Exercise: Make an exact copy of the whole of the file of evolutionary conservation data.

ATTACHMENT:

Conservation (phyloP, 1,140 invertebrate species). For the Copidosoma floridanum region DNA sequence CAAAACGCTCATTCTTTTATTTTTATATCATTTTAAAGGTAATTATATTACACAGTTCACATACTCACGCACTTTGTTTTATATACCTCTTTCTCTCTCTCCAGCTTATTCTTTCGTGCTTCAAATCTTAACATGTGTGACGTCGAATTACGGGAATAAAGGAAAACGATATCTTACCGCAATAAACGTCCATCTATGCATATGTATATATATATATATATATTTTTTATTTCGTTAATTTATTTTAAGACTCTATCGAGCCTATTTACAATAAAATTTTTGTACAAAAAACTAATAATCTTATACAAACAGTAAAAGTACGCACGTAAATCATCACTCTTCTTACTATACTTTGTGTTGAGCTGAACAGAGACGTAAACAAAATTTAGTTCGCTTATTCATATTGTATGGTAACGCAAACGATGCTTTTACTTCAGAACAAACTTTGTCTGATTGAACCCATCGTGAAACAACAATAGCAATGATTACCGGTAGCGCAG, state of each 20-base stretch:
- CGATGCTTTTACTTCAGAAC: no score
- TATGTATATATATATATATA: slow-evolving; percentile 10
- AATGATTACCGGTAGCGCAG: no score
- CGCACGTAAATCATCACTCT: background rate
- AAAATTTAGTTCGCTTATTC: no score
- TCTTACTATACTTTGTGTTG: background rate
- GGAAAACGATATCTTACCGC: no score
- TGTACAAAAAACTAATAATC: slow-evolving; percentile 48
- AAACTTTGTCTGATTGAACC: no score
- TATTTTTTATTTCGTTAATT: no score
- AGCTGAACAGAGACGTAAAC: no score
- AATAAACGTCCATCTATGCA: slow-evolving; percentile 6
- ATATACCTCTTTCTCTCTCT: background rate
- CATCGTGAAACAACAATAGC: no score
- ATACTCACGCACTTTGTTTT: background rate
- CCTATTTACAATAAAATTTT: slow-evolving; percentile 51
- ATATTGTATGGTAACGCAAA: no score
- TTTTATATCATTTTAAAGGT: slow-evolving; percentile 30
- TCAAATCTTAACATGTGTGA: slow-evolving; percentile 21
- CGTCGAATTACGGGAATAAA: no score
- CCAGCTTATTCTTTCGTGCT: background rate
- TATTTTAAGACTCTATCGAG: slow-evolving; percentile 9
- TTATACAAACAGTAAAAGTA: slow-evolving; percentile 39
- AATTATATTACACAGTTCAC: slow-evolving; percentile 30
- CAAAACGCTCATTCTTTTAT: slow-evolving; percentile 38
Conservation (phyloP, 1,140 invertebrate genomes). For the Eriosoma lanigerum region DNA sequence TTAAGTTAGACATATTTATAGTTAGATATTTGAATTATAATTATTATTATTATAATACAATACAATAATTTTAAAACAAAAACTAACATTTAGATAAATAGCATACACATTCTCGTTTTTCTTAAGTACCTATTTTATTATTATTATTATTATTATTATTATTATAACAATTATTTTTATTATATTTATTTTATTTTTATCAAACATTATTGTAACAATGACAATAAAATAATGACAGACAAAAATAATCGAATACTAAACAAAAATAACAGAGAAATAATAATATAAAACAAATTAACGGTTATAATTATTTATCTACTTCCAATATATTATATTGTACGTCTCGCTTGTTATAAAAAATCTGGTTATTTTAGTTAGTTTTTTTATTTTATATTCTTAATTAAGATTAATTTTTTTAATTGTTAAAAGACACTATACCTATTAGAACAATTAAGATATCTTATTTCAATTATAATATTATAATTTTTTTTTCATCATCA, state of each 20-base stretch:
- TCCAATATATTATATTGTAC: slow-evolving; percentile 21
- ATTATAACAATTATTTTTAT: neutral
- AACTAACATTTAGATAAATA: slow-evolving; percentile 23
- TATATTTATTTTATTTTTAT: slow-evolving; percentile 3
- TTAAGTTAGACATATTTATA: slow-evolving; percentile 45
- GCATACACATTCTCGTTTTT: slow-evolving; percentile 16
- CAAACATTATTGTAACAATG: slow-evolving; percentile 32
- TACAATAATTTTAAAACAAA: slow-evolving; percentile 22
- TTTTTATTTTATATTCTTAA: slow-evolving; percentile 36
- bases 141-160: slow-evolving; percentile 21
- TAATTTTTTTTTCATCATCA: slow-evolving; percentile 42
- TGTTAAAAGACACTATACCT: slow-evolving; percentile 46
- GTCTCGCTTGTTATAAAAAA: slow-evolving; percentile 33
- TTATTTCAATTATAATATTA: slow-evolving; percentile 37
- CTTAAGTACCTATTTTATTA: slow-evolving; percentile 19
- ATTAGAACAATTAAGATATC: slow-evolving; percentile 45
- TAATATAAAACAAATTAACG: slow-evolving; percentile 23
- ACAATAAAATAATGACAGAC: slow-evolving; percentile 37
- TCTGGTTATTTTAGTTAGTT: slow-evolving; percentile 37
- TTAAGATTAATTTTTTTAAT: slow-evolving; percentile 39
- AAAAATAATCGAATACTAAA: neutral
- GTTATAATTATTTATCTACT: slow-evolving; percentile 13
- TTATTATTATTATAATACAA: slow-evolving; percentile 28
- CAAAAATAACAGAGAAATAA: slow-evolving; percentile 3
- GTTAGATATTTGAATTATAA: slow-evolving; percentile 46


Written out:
Conservation (phyloP, 1,140 invertebrate species). For the Copidosoma floridanum region DNA sequence CAAAACGCTCATTCTTTTATTTTTATATCATTTTAAAGGTAATTATATTACACAGTTCACATACTCACGCACTTTGTTTTATATACCTCTTTCTCTCTCTCCAGCTTATTCTTTCGTGCTTCAAATCTTAACATGTGTGACGTCGAATTACGGGAATAAAGGAAAACGATATCTTACCGCAATAAACGTCCATCTATGCATATGTATATATATATATATATATTTTTTATTTCGTTAATTTATTTTAAGACTCTATCGAGCCTATTTACAATAAAATTTTTGTACAAAAAACTAATAATCTTATACAAACAGTAAAAGTACGCACGTAAATCATCACTCTTCTTACTATACTTTGTGTTGAGCTGAACAGAGACGTAAACAAAATTTAGTTCGCTTATTCATATTGTATGGTAACGCAAACGATGCTTTTACTTCAGAACAAACTTTGTCTGATTGAACCCATCGTGAAACAACAATAGCAATGATTACCGGTAGCGCAG, state of each 20-base stretch:
- CGATGCTTTTACTTCAGAAC: no score
- TATGTATATATATATATATA: slow-evolving; percentile 10
- AATGATTACCGGTAGCGCAG: no score
- CGCACGTAAATCATCACTCT: background rate
- AAAATTTAGTTCGCTTATTC: no score
- TCTTACTATACTTTGTGTTG: background rate
- GGAAAACGATATCTTACCGC: no score
- TGTACAAAAAACTAATAATC: slow-evolving; percentile 48
- AAACTTTGTCTGATTGAACC: no score
- TATTTTTTATTTCGTTAATT: no score
- AGCTGAACAGAGACGTAAAC: no score
- AATAAACGTCCATCTATGCA: slow-evolving; percentile 6
- ATATACCTCTTTCTCTCTCT: background rate
- CATCGTGAAACAACAATAGC: no score
- ATACTCACGCACTTTGTTTT: background rate
- CCTATTTACAATAAAATTTT: slow-evolving; percentile 51
- ATATTGTATGGTAACGCAAA: no score
- TTTTATATCATTTTAAAGGT: slow-evolving; percentile 30
- TCAAATCTTAACATGTGTGA: slow-evolving; percentile 21
- CGTCGAATTACGGGAATAAA: no score
- CCAGCTTATTCTTTCGTGCT: background rate
- TATTTTAAGACTCTATCGAG: slow-evolving; percentile 9
- TTATACAAACAGTAAAAGTA: slow-evolving; percentile 39
- AATTATATTACACAGTTCAC: slow-evolving; percentile 30
- CAAAACGCTCATTCTTTTAT: slow-evolving; percentile 38
Conservation (phyloP, 1,140 invertebrate genomes). For the Eriosoma lanigerum region DNA sequence TTAAGTTAGACATATTTATAGTTAGATATTTGAATTATAATTATTATTATTATAATACAATACAATAATTTTAAAACAAAAACTAACATTTAGATAAATAGCATACACATTCTCGTTTTTCTTAAGTACCTATTTTATTATTATTATTATTATTATTATTATTATAACAATTATTTTTATTATATTTATTTTATTTTTATCAAACATTATTGTAACAATGACAATAAAATAATGACAGACAAAAATAATCGAATACTAAACAAAAATAACAGAGAAATAATAATATAAAACAAATTAACGGTTATAATTATTTATCTACTTCCAATATATTATATTGTACGTCTCGCTTGTTATAAAAAATCTGGTTATTTTAGTTAGTTTTTTTATTTTATATTCTTAATTAAGATTAATTTTTTTAATTGTTAAAAGACACTATACCTATTAGAACAATTAAGATATCTTATTTCAATTATAATATTATAATTTTTTTTTCATCATCA, state of each 20-base stretch:
- TCCAATATATTATATTGTAC: slow-evolving; percentile 21
- ATTATAACAATTATTTTTAT: neutral
- AACTAACATTTAGATAAATA: slow-evolving; percentile 23
- TATATTTATTTTATTTTTAT: slow-evolving; percentile 3
- TTAAGTTAGACATATTTATA: slow-evolving; percentile 45
- GCATACACATTCTCGTTTTT: slow-evolving; percentile 16
- CAAACATTATTGTAACAATG: slow-evolving; percentile 32
- TACAATAATTTTAAAACAAA: slow-evolving; percentile 22
- TTTTTATTTTATATTCTTAA: slow-evolving; percentile 36
- bases 141-160: slow-evolving; percentile 21
- TAATTTTTTTTTCATCATCA: slow-evolving; percentile 42
- TGTTAAAAGACACTATACCT: slow-evolving; percentile 46
- GTCTCGCTTGTTATAAAAAA: slow-evolving; percentile 33
- TTATTTCAATTATAATATTA: slow-evolving; percentile 37
- CTTAAGTACCTATTTTATTA: slow-evolving; percentile 19
- ATTAGAACAATTAAGATATC: slow-evolving; percentile 45
- TAATATAAAACAAATTAACG: slow-evolving; percentile 23
- ACAATAAAATAATGACAGAC: slow-evolving; percentile 37
- TCTGGTTATTTTAGTTAGTT: slow-evolving; percentile 37
- TTAAGATTAATTTTTTTAAT: slow-evolving; percentile 39
- AAAAATAATCGAATACTAAA: neutral
- GTTATAATTATTTATCTACT: slow-evolving; percentile 13
- TTATTATTATTATAATACAA: slow-evolving; percentile 28
- CAAAAATAACAGAGAAATAA: slow-evolving; percentile 3
- GTTAGATATTTGAATTATAA: slow-evolving; percentile 46